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Cardiac Sciences

Chest Pain Unit (CPU)

Located in the Accident & Emergency Department on the ground floor, the CPU functions 24 hours a day and is dedicated to patients with chest pain. This includes patients who develop any type of back, chest, shoulder, arm, or jaw discomfort; uneasiness or restlessness, undue sweating, difficulty in breathing or suffocating; and discomfort in the upper abdomen that may be mistaken as gas or flatulence.

Patient Care

  • Thorough examination of the patient by a doctor trained in emergency management, followed by an ECG.
  • A blood sample for cardiac enzymes is taken.
  • If the physical examination, ECG and blood report are normal, the patient is asked to wait at the unit for four hours. After four hours another ECG and blood sample are taken. If both are normal again, then the patient is discharged. However, in case of an abnormality, the patient is immediately admitted.
  • In some cases, an X-ray, 2D Echo, ultrasound or other tests may be performed before making a final decision.


Aortic Stenosis

Aortic stenosis is a build-up of calcium deposits on the valve that causes it to narrow and reduce blood flow to the rest of your body.

Diagnosis includes:

  • Clinical examination
  • Electrocardiogram
  • Chest X-ray
  • Echocardiogram
  • Cardiac catheterisation


Treatment depends on the seriousness of the disease. If it is mild, medication may be prescribed to help regulate your heartbeat and prevent blood clots. However, in severe cases replacing the diseased aortic valve, transcatheter or surgical valve may be recommended. Methods and devices used to ascertain the level of severity include:

Electrocardiogram (ECG or EKG): This is a test that documents the electrical activity of your heart via 10 small electrode patches affixed to the skin on your legs, arms and chest.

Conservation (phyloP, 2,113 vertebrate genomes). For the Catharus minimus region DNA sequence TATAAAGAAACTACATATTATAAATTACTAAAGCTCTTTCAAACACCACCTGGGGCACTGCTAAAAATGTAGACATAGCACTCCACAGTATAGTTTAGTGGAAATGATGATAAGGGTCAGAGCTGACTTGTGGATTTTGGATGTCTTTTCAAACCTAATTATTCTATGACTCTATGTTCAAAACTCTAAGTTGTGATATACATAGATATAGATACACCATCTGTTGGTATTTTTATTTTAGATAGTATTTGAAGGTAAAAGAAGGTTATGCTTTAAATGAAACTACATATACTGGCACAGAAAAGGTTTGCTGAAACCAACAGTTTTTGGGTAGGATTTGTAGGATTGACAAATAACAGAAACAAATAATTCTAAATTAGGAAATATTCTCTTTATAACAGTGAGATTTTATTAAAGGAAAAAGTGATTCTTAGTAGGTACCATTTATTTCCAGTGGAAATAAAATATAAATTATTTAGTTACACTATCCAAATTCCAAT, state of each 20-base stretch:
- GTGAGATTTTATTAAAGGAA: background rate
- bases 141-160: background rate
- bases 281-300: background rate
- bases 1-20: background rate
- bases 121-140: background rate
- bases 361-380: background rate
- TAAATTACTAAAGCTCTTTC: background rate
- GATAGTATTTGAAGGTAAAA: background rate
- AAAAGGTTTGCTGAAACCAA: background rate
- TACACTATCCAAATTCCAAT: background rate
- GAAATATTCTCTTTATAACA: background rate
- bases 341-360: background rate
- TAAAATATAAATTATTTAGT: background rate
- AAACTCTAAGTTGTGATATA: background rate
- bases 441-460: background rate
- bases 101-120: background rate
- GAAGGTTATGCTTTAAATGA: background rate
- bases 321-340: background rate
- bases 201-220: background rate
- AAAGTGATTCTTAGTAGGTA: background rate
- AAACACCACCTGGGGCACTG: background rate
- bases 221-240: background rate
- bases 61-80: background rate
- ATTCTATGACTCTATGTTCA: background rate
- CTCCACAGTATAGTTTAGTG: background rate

Holter Monitor: This is a moveable ECG that can monitor the electrical activity of your heart 24 hours a day for one to five days.

Stress Test: This finds the quantity of stress your heart can handle before getting an abnormal rhythm or proof of diminished blood flow to your heart muscle.

Echocardiogram or Echo: This graphically shows your heart’s chambers and valves using high-frequency sound waves and records their movement.

Computed Tomography (CT): Electron beam computed tomography scanning is a test that finds calcium accumulation in the lining of your arteries while your heart is beating.

Coronary Angiography: This is a procedure done in the cath lab. A special dye and X-rays are used to see how blood flows through the arteries in your heart.

Coronary Angioplasty: This is a minimally invasive procedure that opens up blocked or narrowed coronary arteries. A balloon opens up choked arteries that supply blood to your heart. A small device called a ‘stent’ is also permanently put in your arteries to allow undisturbed blood flow. The procedure is carried out after giving you local anaesthesia and lasts for one to two hours.


  • As a patient, you will be advised to not eat or drink anything for four hours before the procedure.
  • You will be asked to check into the hospital in the morning when the procedure is scheduled or asked to stay in the hospital the night before, depending on your situation.
  • You will be given a hospital gown to wear during the procedure.
  • The healthcare provider will explain the procedure and its risks.
  • You are expected to sign a consent form before the procedure.
  • Inform your cardiologist if you have allergies, had a bad reaction to contrast material in the past or if you might be pregnant.